The other area of focus is the mobile phone user. “There are 50 crore mobile phones in India, but only 1.4 crore people use Internet on the mobile. That is only because the cost of accessing the Internet from the mobile is pretty high,” he says. “But we have seen time and again in the telecom category that some price wars get triggered somewhere and somebody slashes it, and it will become Rs50 for unlimited access or something. We just need a trigger for it.”
In the developed markets, Internet applications are made largely for smartphones—the iPhones and BlackBerrys. But in India, Yahoo anticipates that a large number of users will be accessing the Net from handsets that cost Rs5,000-8,000. “Their experience will be important and that will be the most important driver to winning on the mobile space. There are plenty of possibilities about what can be done,” he says. “Some we’ll learn as we go along. But we are very focused on the user we know we are gunning after.”
Tadanki should know what he’s talking about. He has been working in the Internet space since the first dot-com crash. He joined Nestlé in 1992 after graduating from Indian Institute of Management, Ahmedabad, and assumed he would retire from there. Then the dot-com boom began and he started following the industry closely. In April 2000, he moved to JobsAhead.com even though the Internet bubble had burst. “But by then the excitement had already gone to my head, and I shifted from stable, reliable Nestlé to the rocky dot-com world nevertheless,” he says. After two years, global job search giant Monster set up shop in India and Tadanki moved to head the company here. Monster was looking to buy out a large player and Tadanki recommended his previous employer. At the end of the deal, Tadanki found himself occupying his previous office (as JobsAhead had a larger office, the Monster team shifted in after the acquisition) and working with the same team of people he had left.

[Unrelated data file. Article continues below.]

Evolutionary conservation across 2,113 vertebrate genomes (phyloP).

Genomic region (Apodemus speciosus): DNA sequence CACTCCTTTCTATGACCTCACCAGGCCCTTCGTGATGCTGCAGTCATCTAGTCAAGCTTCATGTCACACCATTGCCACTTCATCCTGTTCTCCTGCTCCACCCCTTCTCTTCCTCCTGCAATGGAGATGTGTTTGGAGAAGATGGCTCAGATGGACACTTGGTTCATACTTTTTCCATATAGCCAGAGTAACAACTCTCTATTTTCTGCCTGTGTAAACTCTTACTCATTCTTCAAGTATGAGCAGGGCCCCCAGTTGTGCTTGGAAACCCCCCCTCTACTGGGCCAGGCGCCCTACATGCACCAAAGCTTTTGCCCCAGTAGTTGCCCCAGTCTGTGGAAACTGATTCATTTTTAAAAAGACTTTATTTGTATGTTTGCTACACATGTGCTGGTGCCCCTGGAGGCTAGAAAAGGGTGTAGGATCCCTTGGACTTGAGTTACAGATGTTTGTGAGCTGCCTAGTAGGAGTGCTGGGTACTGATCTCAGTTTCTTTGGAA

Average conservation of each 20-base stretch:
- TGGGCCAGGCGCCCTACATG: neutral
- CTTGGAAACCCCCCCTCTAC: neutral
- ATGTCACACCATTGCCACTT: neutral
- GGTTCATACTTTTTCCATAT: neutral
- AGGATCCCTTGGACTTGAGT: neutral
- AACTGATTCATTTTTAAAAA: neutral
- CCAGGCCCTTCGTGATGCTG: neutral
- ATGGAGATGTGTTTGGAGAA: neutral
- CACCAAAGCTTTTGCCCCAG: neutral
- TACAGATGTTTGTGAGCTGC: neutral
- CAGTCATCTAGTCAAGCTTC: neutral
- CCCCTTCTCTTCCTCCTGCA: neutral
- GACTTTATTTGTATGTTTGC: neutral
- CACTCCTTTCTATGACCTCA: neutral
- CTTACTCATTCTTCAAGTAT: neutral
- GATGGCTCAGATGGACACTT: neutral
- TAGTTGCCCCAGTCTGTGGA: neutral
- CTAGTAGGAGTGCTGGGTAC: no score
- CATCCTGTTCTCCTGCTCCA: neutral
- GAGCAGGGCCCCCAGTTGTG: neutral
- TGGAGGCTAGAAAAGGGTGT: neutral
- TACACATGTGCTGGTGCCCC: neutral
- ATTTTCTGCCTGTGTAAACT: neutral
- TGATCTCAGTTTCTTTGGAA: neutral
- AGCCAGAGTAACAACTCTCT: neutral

Tadanki is serious and methodical about everything. Four years ago, he decided he had to do something about his interest in becoming a DJ. His wife, Sippy, who shares his interest in rock music from the 1970s and 1980s, spurred him on. So he went to Singapore and attended a crash course. When he came back, he spent an enormous amount of time digitizing all his CDs, aggregating music and building a large collection. Then he made a sample CD, attached his resume and the course certificate and went around pubs and discotheques asking for a chance to play. They asked him to “get lost”.
He got his break in Hyderabad. He used to visit the city on work and always stayed at the ITC Kakatiya. “I knew the general manager of the hotel well, so I took a wild shot and asked if I could play at Dublin (the hotel’s pub) sometime. He said if you have your stuff you can start today. I was very, very nervous. I gave my first performance and asked the hotel staff for their opinion. They were positive, said the music was very good. But I knew there were a lot of technical gaps,” he says.
So he came back and meticulously started working on the gaps. He does his deejay gig two evenings a week and on weekends, spends about 15 hours a day working on his music.
Listening and learning seriously, methodically, and, I am assuming, about 80% quicker than the rest of us.